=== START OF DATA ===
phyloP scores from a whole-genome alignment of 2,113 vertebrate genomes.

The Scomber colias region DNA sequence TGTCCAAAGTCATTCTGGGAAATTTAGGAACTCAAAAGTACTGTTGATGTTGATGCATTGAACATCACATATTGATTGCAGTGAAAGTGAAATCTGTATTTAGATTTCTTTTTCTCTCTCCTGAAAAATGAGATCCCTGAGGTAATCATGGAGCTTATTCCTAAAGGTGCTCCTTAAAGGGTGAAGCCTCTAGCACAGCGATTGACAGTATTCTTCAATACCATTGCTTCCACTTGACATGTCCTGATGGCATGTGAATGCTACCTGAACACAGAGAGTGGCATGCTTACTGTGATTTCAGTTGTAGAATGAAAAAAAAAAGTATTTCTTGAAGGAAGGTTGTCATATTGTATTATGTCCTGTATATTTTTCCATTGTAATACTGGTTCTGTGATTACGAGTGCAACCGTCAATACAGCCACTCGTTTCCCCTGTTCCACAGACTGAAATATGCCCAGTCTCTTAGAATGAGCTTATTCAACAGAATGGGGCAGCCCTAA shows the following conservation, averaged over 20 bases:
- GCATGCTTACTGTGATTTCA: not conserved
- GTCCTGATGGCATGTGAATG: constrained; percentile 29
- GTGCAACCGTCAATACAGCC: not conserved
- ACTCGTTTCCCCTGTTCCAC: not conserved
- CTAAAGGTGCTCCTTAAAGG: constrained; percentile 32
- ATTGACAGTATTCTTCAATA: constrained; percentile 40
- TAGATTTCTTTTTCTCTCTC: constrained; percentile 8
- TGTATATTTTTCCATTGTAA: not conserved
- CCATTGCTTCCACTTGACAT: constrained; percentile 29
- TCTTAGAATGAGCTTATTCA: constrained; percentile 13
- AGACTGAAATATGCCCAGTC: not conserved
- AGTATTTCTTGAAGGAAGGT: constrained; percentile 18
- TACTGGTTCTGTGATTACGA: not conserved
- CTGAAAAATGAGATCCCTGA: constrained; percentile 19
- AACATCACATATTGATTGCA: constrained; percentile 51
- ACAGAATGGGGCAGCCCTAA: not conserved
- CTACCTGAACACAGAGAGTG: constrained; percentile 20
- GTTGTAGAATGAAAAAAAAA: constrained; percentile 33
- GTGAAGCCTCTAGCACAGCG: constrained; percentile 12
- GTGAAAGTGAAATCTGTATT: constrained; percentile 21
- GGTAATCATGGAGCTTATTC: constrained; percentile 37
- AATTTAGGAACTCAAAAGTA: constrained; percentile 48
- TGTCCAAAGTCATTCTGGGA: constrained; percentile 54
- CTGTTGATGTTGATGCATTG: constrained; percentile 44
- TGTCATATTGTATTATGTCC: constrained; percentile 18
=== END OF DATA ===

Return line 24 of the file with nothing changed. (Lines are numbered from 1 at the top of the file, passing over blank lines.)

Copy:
- AATTTAGGAACTCAAAAGTA: constrained; percentile 48